Do Not Track (DNT) was a proposed standard and mechanism that sought to enable users to opt-out of third-party tracking of their digital activity.
The proposal received numerous endorsements, including most major browsers, the US Federal Trade Commission, and the EFF, amongst other consumer advocacy groups.
The basic idea was to allow users to configure an opt-in or opt-out state within their browser settings. This setting would correspond to sending an HTTP header along with any requests to a particular website. The website and included services would then obey this header and honor the users wish to be exempted from tracking technologies.
The Do Not Track initiative has failed on many levels. First, adoption by major browsers has been tenuous, at best. Second, even major advocates, such as Google and Microsoft, do not obey the request with their services even though their browsers largely support it.
The problem with DNT implementations is that they make it easier for trackers to identify you through a tactic called browser fingerprinting.
Your browser has specific characteristics that websites and trackers can identify. It is the unique configuration of these broadcasted settings that allow websites to track you. For example, if you set your default font to Helvetica, which is a non-system standard font, that puts you into a subset of users with that identifying factor. Next, if you adjust the default font size to 24px, you’re one of X users who have those settings applied, where X is presumably much smaller than the pool of all users. Add in the unique combination of plugins and browser extensions you’ve installed and all of a sudden we’ve got a pretty robust profile.
Taken across dozens of settings, a browser fingerprint can become surprisingly accurate in terms of identifying individual users. To see your browser fingerprint, you can use the Panopticlick tool, created by the EFF.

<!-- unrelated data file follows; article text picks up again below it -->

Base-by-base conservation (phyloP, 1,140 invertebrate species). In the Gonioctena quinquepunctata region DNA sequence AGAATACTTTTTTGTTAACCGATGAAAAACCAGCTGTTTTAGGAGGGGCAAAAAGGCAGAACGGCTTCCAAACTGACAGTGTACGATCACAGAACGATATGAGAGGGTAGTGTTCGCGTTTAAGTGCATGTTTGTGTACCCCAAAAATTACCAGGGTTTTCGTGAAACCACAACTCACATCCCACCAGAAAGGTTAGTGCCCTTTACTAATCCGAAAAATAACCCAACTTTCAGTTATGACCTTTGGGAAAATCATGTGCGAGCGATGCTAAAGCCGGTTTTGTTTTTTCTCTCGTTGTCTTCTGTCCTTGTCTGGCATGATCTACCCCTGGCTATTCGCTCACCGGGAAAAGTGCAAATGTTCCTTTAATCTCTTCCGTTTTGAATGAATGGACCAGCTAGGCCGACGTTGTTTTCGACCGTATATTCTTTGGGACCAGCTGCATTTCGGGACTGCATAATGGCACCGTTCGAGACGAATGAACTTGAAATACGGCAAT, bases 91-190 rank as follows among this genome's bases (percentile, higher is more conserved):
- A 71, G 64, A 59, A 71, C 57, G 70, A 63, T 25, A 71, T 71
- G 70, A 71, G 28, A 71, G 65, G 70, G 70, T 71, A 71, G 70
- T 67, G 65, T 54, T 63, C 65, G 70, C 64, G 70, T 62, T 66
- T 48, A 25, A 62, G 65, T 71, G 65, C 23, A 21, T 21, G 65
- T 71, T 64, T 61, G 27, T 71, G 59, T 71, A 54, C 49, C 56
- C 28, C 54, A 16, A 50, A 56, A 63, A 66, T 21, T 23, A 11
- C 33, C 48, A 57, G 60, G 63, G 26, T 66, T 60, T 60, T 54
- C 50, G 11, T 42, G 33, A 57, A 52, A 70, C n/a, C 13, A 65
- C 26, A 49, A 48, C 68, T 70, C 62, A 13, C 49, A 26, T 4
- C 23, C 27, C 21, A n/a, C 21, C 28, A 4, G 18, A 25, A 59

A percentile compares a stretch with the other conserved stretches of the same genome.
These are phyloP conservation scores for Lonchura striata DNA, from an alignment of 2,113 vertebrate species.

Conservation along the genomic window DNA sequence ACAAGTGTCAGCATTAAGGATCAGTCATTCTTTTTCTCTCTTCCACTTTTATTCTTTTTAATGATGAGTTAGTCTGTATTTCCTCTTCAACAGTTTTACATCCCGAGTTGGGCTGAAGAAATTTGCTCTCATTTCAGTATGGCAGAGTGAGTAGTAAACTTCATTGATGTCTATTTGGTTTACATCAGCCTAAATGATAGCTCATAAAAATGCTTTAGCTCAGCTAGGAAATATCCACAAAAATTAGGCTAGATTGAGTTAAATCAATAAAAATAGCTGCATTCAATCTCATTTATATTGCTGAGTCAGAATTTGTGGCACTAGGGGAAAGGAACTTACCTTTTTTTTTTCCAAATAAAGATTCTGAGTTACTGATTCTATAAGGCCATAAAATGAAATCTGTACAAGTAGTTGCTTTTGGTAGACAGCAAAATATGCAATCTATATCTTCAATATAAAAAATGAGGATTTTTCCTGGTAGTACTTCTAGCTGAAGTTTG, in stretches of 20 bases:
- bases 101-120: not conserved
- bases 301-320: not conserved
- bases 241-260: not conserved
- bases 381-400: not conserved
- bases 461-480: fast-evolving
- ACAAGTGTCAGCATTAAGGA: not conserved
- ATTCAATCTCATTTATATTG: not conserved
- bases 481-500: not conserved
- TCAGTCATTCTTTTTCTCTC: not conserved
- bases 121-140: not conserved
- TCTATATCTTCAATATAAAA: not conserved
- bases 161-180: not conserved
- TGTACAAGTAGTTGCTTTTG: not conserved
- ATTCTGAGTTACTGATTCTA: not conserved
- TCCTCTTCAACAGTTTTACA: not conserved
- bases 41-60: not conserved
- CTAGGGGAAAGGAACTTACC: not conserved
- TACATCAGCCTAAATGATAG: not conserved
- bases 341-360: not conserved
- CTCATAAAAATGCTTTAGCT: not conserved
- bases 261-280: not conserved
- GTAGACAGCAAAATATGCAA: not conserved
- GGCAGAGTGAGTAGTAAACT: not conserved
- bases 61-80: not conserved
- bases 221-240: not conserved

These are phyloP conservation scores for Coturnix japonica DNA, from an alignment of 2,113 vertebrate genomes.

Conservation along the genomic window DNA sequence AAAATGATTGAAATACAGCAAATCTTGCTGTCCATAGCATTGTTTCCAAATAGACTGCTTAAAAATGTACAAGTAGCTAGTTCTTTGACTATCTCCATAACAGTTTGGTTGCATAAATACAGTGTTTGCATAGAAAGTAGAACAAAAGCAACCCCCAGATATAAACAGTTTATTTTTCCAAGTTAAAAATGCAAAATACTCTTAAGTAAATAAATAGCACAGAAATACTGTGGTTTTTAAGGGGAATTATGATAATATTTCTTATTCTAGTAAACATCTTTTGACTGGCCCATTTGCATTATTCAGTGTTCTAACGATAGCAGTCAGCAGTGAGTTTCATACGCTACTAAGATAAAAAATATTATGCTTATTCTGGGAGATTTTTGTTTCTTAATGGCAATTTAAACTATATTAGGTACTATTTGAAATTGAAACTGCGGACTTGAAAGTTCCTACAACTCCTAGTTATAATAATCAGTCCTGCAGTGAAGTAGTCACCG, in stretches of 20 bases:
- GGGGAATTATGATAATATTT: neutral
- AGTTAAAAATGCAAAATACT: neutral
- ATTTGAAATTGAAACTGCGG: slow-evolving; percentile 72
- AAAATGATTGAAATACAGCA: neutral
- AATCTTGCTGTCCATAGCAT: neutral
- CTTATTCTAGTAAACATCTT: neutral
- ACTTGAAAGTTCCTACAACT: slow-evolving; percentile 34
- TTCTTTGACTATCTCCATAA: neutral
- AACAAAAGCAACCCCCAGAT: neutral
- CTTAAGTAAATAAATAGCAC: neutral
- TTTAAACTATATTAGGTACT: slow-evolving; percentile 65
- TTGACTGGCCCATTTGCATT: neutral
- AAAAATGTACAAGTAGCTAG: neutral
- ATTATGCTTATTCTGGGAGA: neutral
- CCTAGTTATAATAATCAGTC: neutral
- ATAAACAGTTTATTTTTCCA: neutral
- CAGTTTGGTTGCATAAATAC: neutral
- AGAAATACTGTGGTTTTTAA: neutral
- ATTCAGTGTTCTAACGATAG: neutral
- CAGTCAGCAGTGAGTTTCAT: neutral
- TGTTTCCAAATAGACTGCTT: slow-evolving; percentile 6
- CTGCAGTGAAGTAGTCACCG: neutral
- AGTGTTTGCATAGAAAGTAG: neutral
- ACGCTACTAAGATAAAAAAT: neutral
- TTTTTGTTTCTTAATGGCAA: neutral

Browser fingerprinting is very difficult to detect, and since it happens entirely outside of your computer, you can’t stop it by clearing your cookies or resetting your IP address.
If we look at the Do Not Track spec, the spec implementation does not send the header at all if you do not want to opt into DNT. Therefore, the very act of your browser sending the header is yet another data point that can help identify you.
The adoption of Do Not Track has been kind of a nightmare. Here is a breakdown of each browsers’ efforts thus far.
Google first announced support for DNT in November of 2012. The setting is still available as of the writing of this article.
While Apple initially supported DNT in April of 2011, Safari was one of the first major browsers who dropped support, back in February of 2019.
Mozilla Firefox was one of the first browsers to support the DNT, with the first version released in February of 2011. The setting is still available as of the writing of this article.
Microsoft Internet Explorer first adopted DNT settings in March of 2011. The setting is still available as of the writing of this article.
At this time, we do not recommend applying the Do Not Track browser settings. Instead, we recommend taking the issue into your own hands and using a browser-based plugin or extension to handle blocking trackers.